Considering all participants together, the analyses revealed that both the WF and CD measures from the two SUBTLEX-CAT corpora improved the percentage of explained variance when compared with the CTILC frequency metrics. The SUBTLEX-CATFILM word frequency explained 2.7% and 5% more variability in the latency and accuracy analyses, respectively. This result shows that frequency estimates from film and fiction TV series subtitles are reliable predictors of lexical access, in line with the findings from other SUBTLEX databases. Interestingly, SUBTLEX-CATALL benefited either from the larger corpus size or the variety of contents, outperforming SUBTLEX-CATFILM by an additional 3%–4% for both RTs and accuracy. As in previous studies, CD measures were better predictors of response latencies and accuracy than were their WF counterparts, but the increase was lower here, not reaching 1% in any case (see Table 2). The three measures of WF and CD obtained from WorldLex (from blogs, Twitter, and newspapers) were also added to the control variables as predictors in the corresponding analysis. The metrics from WorldLex were effective predictors of RTs, improving on those from the CTILC and SUBTLEX-CATFILM, but explaining 2% less variance than SUBTLEX-CATALL for both WF and CD. Nonetheless, WorldLex predicted an additional 0.6% of error rate variance as compared to SUBTLEX-CAT. All analyses comparing the two dominance groups revealed the same pattern: a higher proportion of variance explained in the Catalan-dominant than in the Spanish-dominant group for both the RT (ranging between 2.4% and 4.7%) and error (between 0.7% and 1.7%) analyses.
The results of Experiment 1 clearly show that the subtitle metrics explained a greater variability of the dependent variables than did the frequency measures based on written texts (i.e., the CTILC norms). The best tested model included the control variables and CDALL, explaining 63.2% of the RT variance and 33.1% of the accuracy variance. Those values represent a 7.3% and 8.8% increase, respectively, as compared to the CTILC frequency estimates. CDALL also explained 2% more variance in RTs than did CDWORLDLEX. Notwithstanding, Worldlex CD was a better predictor of accuracy than was SUBTLEX-CAT, by 0.6%. These results are along the same lines as those described in the previous literature (e.g., Avdyli & Cuetos, 2013; Brysbaert et al., 2011; Cai & Brysbaert, 2010; Cuetos et al., 2011; Dimitropoulou et al., 2010; Duchon et al., 2013; Keuleers et al., 2010; Mandera et al., 2015; Soares et al., 2015; Tang, 2012; van Heuven et al., 2014).
In Experiment 1, we found that any of the SUBTLEX-CAT measures was a better predictor of lexical decision performance than were the previously available norms (CTILC and WorldLex). In Experiment 2, we aimed to explore the differences between the available frequency measures by selecting those words giving the most divergent frequency estimates across the SUBTLEX-CAT and CTILC corpora—among WFCTILC, WFFILM, and WFALL, on the one hand, and CDFILM and CDALL, on the other. In this way, we tried to replicate the results of Experiment 1 with a more constrained item sample.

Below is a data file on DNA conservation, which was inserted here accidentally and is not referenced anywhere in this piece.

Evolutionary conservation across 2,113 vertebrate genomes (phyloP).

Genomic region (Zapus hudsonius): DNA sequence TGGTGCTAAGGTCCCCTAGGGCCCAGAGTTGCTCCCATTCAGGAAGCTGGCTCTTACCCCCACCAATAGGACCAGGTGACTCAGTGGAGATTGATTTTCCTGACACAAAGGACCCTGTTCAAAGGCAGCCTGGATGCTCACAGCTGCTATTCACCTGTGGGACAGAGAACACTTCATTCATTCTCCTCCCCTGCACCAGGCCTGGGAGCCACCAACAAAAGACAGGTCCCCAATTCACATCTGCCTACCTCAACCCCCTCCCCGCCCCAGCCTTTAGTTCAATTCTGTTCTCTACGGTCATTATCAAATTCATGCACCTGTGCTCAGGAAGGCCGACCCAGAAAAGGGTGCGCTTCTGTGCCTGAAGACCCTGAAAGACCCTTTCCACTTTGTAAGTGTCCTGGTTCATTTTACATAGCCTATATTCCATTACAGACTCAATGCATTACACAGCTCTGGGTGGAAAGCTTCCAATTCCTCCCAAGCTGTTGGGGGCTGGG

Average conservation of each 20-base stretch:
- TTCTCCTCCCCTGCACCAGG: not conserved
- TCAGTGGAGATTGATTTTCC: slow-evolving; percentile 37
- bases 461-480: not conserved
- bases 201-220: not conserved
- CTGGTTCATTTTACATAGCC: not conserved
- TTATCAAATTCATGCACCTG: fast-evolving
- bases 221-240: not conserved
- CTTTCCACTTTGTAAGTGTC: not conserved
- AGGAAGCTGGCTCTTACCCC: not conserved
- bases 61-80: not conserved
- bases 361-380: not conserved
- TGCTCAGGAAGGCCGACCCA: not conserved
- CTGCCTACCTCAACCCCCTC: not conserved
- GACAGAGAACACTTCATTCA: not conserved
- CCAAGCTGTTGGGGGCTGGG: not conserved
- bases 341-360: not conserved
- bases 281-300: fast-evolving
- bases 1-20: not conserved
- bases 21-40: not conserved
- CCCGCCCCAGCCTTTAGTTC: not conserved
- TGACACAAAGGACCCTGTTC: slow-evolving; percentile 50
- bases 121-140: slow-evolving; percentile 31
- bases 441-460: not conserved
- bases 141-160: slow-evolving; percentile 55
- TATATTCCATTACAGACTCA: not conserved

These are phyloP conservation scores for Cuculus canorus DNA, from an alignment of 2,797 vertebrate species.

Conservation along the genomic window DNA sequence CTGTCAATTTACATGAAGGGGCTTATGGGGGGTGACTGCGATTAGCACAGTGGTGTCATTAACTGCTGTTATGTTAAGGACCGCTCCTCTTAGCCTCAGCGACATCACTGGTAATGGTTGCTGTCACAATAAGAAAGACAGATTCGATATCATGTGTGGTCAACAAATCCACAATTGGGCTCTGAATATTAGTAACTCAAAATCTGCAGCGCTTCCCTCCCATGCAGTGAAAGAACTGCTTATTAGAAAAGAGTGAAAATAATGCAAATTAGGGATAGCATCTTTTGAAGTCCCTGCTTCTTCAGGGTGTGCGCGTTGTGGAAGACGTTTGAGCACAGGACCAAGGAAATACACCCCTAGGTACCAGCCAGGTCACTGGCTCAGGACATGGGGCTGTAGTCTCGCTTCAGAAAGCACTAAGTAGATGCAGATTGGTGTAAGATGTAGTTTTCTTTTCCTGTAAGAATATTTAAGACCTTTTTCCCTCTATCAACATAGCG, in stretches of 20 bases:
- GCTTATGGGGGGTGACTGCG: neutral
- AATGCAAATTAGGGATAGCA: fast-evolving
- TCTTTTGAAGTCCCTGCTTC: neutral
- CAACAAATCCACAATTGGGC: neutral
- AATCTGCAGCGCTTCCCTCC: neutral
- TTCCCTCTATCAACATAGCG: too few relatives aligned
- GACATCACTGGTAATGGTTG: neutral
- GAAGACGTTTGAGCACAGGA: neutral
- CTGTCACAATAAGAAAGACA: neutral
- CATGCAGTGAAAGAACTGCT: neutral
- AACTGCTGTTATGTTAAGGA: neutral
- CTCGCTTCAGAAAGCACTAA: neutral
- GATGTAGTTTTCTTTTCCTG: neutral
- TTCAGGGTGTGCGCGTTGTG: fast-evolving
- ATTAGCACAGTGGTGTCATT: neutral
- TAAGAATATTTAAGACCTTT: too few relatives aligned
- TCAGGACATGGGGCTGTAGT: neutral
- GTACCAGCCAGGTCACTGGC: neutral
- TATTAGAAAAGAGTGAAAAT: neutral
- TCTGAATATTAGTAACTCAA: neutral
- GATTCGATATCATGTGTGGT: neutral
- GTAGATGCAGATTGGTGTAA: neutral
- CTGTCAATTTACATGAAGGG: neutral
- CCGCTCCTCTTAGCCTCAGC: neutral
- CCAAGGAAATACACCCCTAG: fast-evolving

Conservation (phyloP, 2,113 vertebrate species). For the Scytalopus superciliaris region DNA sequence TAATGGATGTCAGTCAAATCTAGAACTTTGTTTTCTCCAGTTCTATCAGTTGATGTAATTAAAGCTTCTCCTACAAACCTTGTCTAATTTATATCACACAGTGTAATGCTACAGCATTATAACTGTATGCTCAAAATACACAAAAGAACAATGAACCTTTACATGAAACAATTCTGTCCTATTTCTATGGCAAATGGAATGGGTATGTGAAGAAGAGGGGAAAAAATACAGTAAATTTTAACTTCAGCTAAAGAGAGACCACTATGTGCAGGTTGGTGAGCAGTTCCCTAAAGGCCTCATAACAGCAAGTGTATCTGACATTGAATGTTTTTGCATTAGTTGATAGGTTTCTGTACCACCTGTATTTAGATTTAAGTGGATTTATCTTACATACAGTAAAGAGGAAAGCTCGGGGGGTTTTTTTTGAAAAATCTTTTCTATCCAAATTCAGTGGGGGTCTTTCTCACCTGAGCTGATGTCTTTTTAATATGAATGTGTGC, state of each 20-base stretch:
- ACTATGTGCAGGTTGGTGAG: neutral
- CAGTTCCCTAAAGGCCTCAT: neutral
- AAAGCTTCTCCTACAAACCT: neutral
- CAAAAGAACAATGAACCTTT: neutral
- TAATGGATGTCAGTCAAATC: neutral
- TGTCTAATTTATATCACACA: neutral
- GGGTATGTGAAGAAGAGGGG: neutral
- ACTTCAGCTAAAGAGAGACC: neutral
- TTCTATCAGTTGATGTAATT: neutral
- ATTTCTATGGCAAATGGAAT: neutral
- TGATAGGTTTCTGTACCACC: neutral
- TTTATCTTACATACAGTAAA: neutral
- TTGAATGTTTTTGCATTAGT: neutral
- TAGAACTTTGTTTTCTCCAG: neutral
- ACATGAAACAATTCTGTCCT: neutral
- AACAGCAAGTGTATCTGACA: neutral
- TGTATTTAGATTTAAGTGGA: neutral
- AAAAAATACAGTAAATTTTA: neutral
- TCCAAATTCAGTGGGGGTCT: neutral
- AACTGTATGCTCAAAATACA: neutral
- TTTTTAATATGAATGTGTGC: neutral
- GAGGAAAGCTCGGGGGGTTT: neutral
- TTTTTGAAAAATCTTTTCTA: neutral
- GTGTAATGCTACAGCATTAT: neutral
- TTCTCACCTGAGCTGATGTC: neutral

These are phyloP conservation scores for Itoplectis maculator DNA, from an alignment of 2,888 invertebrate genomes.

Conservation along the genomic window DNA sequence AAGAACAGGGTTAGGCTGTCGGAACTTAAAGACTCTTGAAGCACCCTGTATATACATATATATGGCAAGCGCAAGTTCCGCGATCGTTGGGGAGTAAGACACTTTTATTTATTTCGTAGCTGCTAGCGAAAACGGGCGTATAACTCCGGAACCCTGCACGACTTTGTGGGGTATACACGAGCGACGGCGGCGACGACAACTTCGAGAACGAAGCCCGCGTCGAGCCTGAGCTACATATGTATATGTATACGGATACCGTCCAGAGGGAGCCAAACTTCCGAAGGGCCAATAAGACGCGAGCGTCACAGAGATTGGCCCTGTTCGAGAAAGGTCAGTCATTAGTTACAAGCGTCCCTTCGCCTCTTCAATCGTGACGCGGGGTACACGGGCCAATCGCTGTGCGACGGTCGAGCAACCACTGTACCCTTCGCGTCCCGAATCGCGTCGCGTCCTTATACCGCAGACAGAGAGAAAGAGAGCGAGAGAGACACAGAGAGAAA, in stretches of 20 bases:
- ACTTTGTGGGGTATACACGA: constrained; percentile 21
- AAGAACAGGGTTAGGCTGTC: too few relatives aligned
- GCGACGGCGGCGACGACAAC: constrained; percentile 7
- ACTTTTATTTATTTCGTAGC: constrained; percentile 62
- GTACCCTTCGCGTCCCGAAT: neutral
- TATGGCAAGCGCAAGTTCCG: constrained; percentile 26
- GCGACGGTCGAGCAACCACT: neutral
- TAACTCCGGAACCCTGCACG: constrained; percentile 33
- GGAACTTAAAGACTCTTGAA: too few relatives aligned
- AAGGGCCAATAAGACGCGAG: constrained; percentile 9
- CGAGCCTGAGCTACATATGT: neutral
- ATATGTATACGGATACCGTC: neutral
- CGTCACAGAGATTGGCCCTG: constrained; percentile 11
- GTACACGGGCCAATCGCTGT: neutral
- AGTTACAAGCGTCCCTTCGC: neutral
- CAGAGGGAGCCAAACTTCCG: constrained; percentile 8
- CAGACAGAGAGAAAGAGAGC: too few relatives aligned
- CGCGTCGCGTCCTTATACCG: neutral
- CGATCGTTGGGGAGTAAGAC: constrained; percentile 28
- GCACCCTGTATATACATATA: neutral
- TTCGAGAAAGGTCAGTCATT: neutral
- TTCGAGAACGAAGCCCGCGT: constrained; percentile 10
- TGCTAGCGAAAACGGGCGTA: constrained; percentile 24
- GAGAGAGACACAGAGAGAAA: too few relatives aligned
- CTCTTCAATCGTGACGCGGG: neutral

A total of 55 Catalan college students (45 women and 10 men) from the Universitat Rovira i Virgili (Tarragona, Spain), with ages between 18 and 28 (M = 20.38 years, SD = 2.93), took part in the experiment. All participants had normal or corrected-to-normal vision, and they participated in exchange for extra course credit. The participants were living in Catalonia at the moment of the test and had acquired the Catalan language before the age of 6 (M = 2.88, SD = 1.33). Participants filled out the same language history questionnaire as in Experiment 1. Their average proficiency in Catalan was very high on a 1-to-7 scale (M = 6.6, SD = 0.58). There were 36 Catalan-dominant bilinguals, and the remaining 19 participants were Spanish-dominant bilinguals (see Appendix 2).
We began the selection of the critical words with a list of all the words that appeared at least once in the CTILC and each of the two SUBTLEX-CAT corpora, and removed all the words shorter than three or longer than ten letters. To select those words that showed the highest differences across the corpora, we carried out several regression analyses among the three measures of WF, on the one hand, and among the two CD measures, on the other, and selected those words that showed the highest residuals (i.e., the ones that differed most between measures). We also excluded inflected verbal forms, proper nouns, propositions, conjunctions, diminutives, numbers, place names, demonyms, and compound words. The final set of 475 items contained those words that maximized differences across the corpora regarding the metrics of lexical frequency and CD. Table 3 summarizes the descriptive statistics for the variables included in the analyses. Examples of the ten words with higher and lower residuals in each regression analysis are presented in Appendix 3. Finally, the same 475 pseudowords as in Experiment 1 were used as “no” responses in the lexical decision task.
We used the same procedure as in Experiment 1.
Results and discussion
Incorrect responses (approximately 8.15% of the data) and RTs shorter than 250 ms and longer than 1,500 ms (1% of the data) were excluded from the latency data analyses. Trials with response latencies three standard deviations above or below each participant’s average were also removed (1.5% of the data). The data from one item with an accuracy rate under 75% were also removed, so all subsequent analyses included 474 items. As in Experiment 1, linear regression models were constructed in order to predict latencies and accuracy from the same control variables as in Experiment 1 and from the distinct WF and CD measures considered in the present study.